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Priscilla Brastianos, MD
Director, Central Nervous System Metastasis Program
Assistant Professor of Medicine
Massachusetts General Hospital, Harvard Medical School
Goal: To identify new strategies for the prevention and treatment of breast cancer that has spread to the brain.
Impact: Dr. Brastianos aims to understand the genetic and molecular mechanisms that drive the spread of breast cancer to the brain. Her work could ultimately identify therapeutic opportunities for the 300,000 patients each year diagnosed with with brain metastases.
What’s next: She and her team will continue to genomically characterize tumor tissue samples from patients with brain metastasis, which they hope will reveal why some patients are resistant to treatment and identify new potential targets for drug development.
Breast cancer can spread to other sites in the body – a process called metastasis – and the brain is one of the more common organs it invades. In fact, this occurs in more than a third of patients with advanced breast cancer, up to 300,000 patients year. The prognosis of cancer patients who develop brain metastasis is poor, with only 20 percent of patients surviving at one year. Dr. Brastianos is conducting studies to characterize the genetic and molecular profiles of brain metastasis compared to primary breast cancer with the goal of identifying potential targets for therapy and strategies to improve response to existing therapies.
Full Research Summary
Research area: Identifying new therapeutic opportunities for breast cancer patients with brain metastases.
Impact: While advances in cancer therapies have improved the ability to control breast cancer outside of the brain, more breast cancer patients are dying of brain metastases. Breast cancer that spreads to the brain occurs in more than a third of patients with advanced breast cancer. Once this happens, prognosis is poor, with only 20 percent of patients surviving at one year. Dr. Brastianos is conducting genetic analyses of brain metastases and primary tumors in order to uncover new therapeutic targets that would reduce deaths due to breast cancer brain metastasis.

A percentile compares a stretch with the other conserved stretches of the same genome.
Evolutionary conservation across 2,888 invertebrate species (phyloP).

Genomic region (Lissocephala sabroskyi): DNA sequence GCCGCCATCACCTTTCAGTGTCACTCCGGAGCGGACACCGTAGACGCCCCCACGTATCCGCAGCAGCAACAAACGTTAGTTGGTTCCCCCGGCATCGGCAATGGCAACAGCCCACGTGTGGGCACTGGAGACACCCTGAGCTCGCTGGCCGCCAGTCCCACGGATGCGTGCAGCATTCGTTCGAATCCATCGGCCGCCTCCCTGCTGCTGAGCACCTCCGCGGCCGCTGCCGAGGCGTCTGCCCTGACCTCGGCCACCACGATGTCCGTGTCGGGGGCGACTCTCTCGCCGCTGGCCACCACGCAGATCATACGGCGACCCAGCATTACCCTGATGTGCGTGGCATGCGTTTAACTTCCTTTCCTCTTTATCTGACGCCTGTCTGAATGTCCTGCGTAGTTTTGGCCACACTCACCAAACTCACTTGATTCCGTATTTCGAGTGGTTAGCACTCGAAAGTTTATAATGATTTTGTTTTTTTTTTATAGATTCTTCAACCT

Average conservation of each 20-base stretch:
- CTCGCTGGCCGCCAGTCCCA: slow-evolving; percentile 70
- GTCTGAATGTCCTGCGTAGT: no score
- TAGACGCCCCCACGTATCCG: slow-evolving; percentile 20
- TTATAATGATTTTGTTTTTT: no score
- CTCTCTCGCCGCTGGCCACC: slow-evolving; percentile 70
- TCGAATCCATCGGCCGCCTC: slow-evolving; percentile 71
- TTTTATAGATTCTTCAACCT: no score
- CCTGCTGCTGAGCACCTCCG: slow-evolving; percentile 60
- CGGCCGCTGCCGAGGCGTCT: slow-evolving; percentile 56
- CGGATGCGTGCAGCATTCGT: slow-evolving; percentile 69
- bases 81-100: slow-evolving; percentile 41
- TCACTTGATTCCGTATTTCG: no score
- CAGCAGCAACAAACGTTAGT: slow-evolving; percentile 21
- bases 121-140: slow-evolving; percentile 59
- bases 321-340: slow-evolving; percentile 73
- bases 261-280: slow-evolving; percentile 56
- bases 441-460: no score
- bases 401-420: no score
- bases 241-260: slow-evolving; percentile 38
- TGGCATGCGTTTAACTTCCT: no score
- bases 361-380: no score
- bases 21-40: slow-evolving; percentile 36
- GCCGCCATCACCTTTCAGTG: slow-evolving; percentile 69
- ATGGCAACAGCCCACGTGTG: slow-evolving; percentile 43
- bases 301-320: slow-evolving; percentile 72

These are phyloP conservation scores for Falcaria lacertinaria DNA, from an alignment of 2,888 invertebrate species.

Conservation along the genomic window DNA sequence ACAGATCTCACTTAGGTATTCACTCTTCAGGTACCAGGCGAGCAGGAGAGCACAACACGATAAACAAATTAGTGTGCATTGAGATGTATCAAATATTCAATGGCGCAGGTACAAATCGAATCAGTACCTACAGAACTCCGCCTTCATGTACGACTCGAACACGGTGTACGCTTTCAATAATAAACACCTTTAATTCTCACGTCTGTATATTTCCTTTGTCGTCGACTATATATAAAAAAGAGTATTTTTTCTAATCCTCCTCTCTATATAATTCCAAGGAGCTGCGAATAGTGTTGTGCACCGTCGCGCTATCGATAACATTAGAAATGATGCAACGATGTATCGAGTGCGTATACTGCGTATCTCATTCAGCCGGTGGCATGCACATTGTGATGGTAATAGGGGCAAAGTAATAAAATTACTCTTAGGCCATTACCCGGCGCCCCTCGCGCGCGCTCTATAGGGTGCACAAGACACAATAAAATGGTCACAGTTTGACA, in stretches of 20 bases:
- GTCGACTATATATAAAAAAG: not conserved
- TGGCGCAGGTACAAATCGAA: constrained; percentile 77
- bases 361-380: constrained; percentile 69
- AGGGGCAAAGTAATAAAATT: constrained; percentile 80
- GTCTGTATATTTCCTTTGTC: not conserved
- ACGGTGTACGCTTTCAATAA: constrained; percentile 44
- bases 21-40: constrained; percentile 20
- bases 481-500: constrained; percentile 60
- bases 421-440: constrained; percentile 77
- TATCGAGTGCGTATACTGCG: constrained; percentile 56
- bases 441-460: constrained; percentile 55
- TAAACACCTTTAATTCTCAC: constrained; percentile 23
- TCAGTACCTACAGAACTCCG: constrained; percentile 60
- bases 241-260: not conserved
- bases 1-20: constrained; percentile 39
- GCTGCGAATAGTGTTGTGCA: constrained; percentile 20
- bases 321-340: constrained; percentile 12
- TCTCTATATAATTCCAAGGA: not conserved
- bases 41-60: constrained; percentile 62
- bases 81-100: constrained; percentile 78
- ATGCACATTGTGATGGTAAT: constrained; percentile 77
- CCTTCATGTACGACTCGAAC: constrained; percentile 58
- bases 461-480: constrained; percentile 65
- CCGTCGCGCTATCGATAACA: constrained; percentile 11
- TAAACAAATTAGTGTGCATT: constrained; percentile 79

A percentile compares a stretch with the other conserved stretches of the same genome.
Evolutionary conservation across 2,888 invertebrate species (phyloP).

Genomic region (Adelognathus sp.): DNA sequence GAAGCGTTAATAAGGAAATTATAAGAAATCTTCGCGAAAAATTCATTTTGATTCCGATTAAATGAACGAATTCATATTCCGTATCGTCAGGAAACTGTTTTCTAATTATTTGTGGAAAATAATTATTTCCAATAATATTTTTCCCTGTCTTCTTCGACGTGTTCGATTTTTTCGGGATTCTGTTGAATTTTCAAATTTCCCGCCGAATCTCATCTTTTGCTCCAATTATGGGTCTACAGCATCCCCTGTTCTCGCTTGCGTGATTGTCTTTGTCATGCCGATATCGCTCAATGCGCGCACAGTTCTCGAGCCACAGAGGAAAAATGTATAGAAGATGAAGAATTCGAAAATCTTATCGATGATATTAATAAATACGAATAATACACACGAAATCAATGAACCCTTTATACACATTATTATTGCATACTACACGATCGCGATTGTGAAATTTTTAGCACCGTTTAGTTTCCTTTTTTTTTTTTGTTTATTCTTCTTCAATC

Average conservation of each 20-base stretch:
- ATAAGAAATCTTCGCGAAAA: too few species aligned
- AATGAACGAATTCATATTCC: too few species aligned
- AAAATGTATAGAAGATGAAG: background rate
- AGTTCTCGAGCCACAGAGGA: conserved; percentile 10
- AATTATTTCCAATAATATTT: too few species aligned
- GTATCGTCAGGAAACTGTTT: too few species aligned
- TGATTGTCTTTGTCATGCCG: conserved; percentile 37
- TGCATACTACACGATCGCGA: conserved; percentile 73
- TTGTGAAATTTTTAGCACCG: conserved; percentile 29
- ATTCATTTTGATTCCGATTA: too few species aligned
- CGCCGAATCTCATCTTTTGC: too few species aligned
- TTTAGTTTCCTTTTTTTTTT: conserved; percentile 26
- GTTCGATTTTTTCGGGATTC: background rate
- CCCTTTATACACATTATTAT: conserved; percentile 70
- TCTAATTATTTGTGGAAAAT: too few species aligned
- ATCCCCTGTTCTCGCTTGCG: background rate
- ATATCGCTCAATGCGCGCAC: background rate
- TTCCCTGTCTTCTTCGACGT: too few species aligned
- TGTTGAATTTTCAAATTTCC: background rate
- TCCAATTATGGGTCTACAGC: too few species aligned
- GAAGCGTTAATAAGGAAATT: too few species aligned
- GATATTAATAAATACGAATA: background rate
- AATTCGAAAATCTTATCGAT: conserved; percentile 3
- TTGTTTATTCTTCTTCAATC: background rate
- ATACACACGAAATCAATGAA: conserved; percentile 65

What she’s learned so far: Dr. Brastianos continues to build the brain metastasis tumor bank both through prospective collection of samples and through the expansion of her international network of collaborators. They have sequenced 200 brain metastases with matched primary tumors and identified genetic mutations in the brain metastasis that are targetable with available drugs. These finding are now being translated to clinical trials.
What’s next: With support from BCRF, Dr. Brastianos will continue to genomically characterize tumor tissue samples from patients, with the goal of trying to understand why some patients are resistant to therapies. Tumor sequencing allows her team to reconstruct the evolutionary lineage within the primary tumor that led to the brain metastasis, thus pinpointing the key alterations that are driving metastasis. Some of these may represent novel therapeutic targets.
Dr. Priscilla Brastianos is the Director of the Central Nervous System Metastasis Program at Massachusetts General Hospital of Harvard Medical School. Originally from Vancouver, British Columbia, she received her BSc in biochemistry and chemistry from the University of British Columbia, where she graduated as her class valedictorian. She completed her medical school training at Johns Hopkins School of Medicine, and her internal medicine residency training at Johns Hopkins Hospital. Following her training at Johns Hopkins, she pursued her fellowship training at the Dana-Farber Cancer Institute and Massachusetts General Hospital. As a physician-scientist, Dr. Brastianos received a number of prestigious awards for her scholarship and research.
Dr. Brastianos’ research focuses on understanding the molecular mechanisms that drive brain metastases. Her pioneering work has led to national multicenter cooperative group trials that she is leading. She also leads a multidisciplinary central nervous system metastasis clinic at Massachusetts General Hospital. Her hope is that the findings from genomic studies will provide an understanding of the molecular pathways that drive brain metastasis, which will allow the development of more rational therapeutic approaches for this common and devastating complication of cancer.